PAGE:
The Eurasia Group didn’t even wait for lawmakers to get back from their holiday break next Monday before announcing a downgrade of Costa Rica’s short and long-term outlooks to “negative” from “neutral.”
Eurasia Group senior analyst Risa Grais-Targow cited growing challenges for President Luis Guillermo Solís’ Citizen Action Party (PAC) and a lack of perceived political will to rein in the country’s fiscal deficit among the drivers behind Friday’s downgrade.
A “negative” outlook from the risk analyst group means they believe politics will negatively affect the country’s wider business environment.
Grais-Targow characterized Solís’ decision to lift former President Laura Chinchilla’s (2010-2014) veto of a long-stalled Labor Reform Bill as a political blunder that would cost him support from the center-right Social Christian Unity Party, which they claim is necessary to hold on to the legislative presidency. Already lacking a majority in the Legislative Assembly, PAC’s chances of passing proposed fiscal reforms would fizzle, Eurasia Group predicted.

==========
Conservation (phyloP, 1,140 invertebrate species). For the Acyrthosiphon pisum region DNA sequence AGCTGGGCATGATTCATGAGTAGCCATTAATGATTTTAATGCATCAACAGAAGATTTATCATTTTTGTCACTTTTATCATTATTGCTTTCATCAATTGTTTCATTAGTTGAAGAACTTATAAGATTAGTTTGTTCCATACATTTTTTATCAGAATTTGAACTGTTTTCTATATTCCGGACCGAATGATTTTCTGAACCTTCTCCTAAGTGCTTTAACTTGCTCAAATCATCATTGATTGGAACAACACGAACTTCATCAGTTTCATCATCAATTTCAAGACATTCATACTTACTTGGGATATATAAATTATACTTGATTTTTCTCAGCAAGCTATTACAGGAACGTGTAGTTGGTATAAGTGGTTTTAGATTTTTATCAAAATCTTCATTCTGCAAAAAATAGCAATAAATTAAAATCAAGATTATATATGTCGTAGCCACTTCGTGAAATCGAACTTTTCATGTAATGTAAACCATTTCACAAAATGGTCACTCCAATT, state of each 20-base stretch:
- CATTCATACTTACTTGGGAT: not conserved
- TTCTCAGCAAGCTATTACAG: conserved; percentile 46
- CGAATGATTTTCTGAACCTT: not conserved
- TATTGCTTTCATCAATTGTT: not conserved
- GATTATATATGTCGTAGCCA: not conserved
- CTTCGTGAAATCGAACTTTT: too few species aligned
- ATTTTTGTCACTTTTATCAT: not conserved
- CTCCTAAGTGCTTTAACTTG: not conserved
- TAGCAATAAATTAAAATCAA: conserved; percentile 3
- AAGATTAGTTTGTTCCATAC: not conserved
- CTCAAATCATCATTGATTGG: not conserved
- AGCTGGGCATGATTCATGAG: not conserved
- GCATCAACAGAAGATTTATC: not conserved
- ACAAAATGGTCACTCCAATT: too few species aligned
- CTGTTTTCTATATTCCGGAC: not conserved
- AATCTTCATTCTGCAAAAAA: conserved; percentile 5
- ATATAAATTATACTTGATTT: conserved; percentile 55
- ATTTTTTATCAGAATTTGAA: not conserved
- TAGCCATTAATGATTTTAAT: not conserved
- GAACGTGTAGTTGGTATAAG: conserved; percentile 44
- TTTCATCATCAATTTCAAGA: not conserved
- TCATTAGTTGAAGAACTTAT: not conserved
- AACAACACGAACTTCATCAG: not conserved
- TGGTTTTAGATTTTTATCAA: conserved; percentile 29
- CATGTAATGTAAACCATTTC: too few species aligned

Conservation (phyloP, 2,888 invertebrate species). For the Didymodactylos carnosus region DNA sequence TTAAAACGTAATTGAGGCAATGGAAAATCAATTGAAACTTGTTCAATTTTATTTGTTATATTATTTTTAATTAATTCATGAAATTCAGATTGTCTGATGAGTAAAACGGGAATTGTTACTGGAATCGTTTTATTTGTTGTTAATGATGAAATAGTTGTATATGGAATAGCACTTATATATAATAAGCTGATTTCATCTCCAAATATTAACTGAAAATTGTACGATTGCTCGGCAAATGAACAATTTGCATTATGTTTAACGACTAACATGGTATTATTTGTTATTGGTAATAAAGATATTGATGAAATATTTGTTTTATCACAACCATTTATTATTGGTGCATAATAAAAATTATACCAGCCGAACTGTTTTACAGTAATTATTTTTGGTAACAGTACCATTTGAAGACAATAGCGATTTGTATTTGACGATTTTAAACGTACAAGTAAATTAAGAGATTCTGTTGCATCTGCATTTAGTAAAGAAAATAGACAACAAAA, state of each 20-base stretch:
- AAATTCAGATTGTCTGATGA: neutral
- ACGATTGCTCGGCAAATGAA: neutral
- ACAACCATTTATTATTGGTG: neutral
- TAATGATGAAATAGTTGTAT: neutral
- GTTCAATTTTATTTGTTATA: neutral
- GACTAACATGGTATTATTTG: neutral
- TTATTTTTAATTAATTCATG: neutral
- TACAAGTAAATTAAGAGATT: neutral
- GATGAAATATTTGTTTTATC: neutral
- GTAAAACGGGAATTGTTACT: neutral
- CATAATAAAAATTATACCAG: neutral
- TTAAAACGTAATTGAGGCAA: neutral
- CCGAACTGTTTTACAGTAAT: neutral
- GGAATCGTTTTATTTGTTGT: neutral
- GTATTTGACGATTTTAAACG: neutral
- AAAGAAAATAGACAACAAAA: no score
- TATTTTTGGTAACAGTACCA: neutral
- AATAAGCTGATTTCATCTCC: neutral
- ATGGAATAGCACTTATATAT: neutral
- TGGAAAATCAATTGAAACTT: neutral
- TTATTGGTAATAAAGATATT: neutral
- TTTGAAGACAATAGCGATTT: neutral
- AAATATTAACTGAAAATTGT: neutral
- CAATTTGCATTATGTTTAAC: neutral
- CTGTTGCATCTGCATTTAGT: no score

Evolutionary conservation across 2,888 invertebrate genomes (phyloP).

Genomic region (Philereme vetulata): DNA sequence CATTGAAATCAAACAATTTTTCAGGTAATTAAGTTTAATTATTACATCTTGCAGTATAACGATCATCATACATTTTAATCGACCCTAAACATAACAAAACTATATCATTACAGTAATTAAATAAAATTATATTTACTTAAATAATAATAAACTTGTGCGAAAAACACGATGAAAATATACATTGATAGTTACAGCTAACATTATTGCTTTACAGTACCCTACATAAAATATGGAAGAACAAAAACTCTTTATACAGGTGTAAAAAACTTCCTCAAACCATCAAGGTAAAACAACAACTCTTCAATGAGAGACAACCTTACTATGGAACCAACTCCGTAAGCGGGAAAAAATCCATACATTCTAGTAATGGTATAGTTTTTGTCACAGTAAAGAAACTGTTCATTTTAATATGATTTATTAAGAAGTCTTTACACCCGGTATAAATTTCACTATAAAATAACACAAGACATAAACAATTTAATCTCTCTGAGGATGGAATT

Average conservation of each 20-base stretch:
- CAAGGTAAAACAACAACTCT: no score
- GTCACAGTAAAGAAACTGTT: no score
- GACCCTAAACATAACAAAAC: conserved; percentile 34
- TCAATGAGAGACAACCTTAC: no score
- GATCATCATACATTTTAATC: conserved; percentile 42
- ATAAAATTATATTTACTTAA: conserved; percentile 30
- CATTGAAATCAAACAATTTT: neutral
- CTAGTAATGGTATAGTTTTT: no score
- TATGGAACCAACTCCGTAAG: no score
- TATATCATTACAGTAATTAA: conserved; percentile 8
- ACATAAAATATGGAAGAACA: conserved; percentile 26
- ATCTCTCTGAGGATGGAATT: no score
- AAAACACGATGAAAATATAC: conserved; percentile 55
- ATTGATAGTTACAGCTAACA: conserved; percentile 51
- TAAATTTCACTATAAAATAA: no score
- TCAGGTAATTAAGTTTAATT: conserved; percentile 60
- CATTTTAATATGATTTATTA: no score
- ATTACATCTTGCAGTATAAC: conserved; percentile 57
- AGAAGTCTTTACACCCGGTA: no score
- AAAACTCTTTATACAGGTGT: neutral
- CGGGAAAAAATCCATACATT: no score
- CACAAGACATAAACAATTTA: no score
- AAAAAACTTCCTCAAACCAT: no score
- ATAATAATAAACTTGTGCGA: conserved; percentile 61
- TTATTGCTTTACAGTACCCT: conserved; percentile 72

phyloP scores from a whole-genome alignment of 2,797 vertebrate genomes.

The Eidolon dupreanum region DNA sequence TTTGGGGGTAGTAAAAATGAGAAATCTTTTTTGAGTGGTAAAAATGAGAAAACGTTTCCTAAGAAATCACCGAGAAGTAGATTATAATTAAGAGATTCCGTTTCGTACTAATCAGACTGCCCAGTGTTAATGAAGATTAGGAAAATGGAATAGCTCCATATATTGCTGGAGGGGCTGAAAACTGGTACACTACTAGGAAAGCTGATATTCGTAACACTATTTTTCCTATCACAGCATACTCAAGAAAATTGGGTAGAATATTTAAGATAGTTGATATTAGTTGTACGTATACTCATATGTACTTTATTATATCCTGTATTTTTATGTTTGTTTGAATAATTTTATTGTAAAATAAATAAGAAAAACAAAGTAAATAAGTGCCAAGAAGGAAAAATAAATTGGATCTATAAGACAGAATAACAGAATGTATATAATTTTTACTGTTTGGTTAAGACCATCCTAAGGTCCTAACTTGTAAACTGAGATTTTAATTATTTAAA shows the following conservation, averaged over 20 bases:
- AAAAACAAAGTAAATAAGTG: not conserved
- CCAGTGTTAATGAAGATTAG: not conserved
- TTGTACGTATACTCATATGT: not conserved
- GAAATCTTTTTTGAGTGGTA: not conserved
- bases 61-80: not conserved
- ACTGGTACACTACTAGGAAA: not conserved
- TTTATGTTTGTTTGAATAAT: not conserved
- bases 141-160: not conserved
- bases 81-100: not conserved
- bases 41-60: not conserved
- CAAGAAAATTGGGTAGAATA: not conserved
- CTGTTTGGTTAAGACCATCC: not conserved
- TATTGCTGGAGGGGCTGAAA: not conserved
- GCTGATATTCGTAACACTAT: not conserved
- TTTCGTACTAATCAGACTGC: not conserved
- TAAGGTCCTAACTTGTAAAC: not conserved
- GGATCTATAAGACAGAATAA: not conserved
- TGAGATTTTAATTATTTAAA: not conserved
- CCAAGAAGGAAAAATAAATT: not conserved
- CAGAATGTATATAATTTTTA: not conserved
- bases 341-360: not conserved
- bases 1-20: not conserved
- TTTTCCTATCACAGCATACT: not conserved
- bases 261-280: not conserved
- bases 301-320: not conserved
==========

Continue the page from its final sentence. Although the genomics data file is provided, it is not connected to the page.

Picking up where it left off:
The Solís administration is pushing two fiscal bills for the 2015 session, including a transition to a value-added tax structure from the current sales tax system, and a global income tax that would place Costa Rica alongside the United States among a handful of countries that tax citizens on foreign-earned income.
The downgrade was further pushed by the legislature’s decision to pass Solís’ proposed budget without any cuts after the Legislative Assembly struggled to come to an agreement on what to trim from the $14 billion budget — the largest ever approved by Costa Rican lawmakers. The country’s deficit is set to grow by 6.7 percent of gross domestic product, exacerbating concerns that Costa Rica will have to continue financing the government with more debt and no exit strategy.
In September 2014, Moody’s Investor Services downgraded Costa Rica’s sovereign debt to junk – Ba1 – with a stable outlook.